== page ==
The Moon and the Gray Maze

At the end of May I ran an adventure in a Fallen Moon setting using my Murderhobo Remix. You can see the prep for that here.

The adventure was a failure. I thought the setting would be evocative, but it felt flat and empty. The players were game to try, but could not engage. The combat felt like a boring series of easy math problems. I thought I had worked the system to be light and fast and fun, and the setting to be tripping the light fantastic, but damn… it crashed and burned.

I mean, it sounds good on paper. They went up to check out the UFO crashed in the mountain above, and first fought some bandits. Got in, messed around, figured some stuff out, got nailed by a repair bot (reinforcement with the same stats and name came in) and then saw a space giant hit by lightning and reanimated, and they ran with no desire to return.

So we did some arena fighting with monsters. No? We hunted some centipedes through the living area. Not a twitch? Ugh. We quit an hour and a half early and will not return to the setting or rules. Crunch.

One of my players backed “There’s a Game in This Book.” I find the title of the game to be annoying, so for my working purposes I shortened it to “Game in Book” or GiB. I don’t normally have players asking me if I’ll run a game they found elsewhere–this is the first time.

As I looked through it, the game is clearly someone taking a White Wolf premise, adapting it from dice pool to d12, and running some customizing tweaks until it’s a very different system. I spent some time with it and figured out how it worked. Since I was planning to run a one-shot, I gave the two players a list of options I’d be willing to do, and “picaresque Vornheim” won out.

I had no idea what characters my players would make. Imagine my surprise when they both make golems with magic casting ability! I’m not sure we all understand what “picaresque” means. Still, my basic plan called for them to be trusted bodyguards of an aristocrat, so fortunately it was easy enough to make it work. I had spent my time figuring out combat (and plugging some holes with house rules) and figuring out the skill/attribute interaction. “They won’t make wizards,” I told myself. “No need to brush up on the magic.”

Well… I crammed on it while they were finishing up the characters at the table, and ran it without a hitch. So an easy magic system is a big plus.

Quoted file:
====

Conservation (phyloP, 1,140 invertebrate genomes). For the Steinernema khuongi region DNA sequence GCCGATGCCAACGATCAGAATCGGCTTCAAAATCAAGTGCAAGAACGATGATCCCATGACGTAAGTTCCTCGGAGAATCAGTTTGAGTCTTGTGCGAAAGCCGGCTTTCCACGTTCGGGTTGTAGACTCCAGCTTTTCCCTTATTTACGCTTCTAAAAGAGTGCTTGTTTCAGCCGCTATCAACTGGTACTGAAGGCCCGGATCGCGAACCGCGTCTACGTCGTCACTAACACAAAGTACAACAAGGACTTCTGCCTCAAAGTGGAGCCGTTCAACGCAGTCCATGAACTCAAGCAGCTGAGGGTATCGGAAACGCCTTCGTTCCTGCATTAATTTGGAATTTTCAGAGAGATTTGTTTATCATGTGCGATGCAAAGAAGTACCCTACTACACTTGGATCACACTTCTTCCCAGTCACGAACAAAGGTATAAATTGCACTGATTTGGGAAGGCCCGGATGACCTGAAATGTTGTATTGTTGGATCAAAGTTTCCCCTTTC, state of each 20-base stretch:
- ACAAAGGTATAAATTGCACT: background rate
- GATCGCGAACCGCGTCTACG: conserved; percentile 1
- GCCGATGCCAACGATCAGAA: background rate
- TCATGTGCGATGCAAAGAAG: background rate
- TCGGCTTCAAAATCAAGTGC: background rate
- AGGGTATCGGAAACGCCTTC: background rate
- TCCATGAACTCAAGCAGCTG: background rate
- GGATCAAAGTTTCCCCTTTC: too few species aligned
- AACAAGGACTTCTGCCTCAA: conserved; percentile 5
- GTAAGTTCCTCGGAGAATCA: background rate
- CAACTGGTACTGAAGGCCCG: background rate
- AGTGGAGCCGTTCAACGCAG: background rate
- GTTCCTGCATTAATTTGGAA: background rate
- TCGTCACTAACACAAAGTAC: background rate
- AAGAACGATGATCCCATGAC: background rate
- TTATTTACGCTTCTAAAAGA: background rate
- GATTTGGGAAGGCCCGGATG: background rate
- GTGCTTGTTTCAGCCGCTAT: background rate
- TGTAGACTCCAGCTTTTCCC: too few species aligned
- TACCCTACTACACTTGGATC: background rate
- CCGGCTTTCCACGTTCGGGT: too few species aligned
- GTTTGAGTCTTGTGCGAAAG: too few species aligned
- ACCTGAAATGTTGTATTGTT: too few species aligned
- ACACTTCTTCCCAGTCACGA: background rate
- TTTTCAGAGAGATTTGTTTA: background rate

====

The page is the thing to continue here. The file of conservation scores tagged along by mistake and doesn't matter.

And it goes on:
In preparing, I used the delightful aristocrat generator and relationship generator in Vornheim to make four interlinked aristocrats, then looked for the hooks in that pile that would drive my adventure. One was a vain woman, bedecked in jewels, rival to another who had an art collection. And she sneaks out to be a masked dancer in a tavern. Perfect. Also, I decided she’s trying to branch out into cat burglary.

I used an asylum breakout, a wizard’s son with control over big rats, a wizard who was old and decrepit but who had the object they were going to steal, fun with dwarves and summoned creatures and granary cats… It was very Vornheim, and my players had a great time! We ended early because we came to the end of what I had set up for a one-shot. But their response was VERY positive.

I will strip-mine GiB for a few useful notions, but I won’t play it again. Vornheim is another story. These two players want to go back, most likely in Fictive Hack. (We all miss spending Awesome Points.)

Let’s check the scorecard for setting and system for these two experiments.

  • Fallen Moon: D.
  • Murderhobo Remix: F.
  • There’s a Game in This Book: C-
  • Vornheim: A.
Advertisements
This entry was posted in Uncategorized and tagged . Bookmark the permalink.

Leave a Reply

Fill in your details below or click an icon to log in:

WordPress.com Logo

You are commenting using your WordPress.com account. Log Out / Change )

Twitter picture

You are commenting using your Twitter account. Log Out / Change )

Facebook photo

You are commenting using your Facebook account. Log Out / Change )

Google+ photo

You are commenting using your Google+ account. Log Out / Change )

Connecting to %s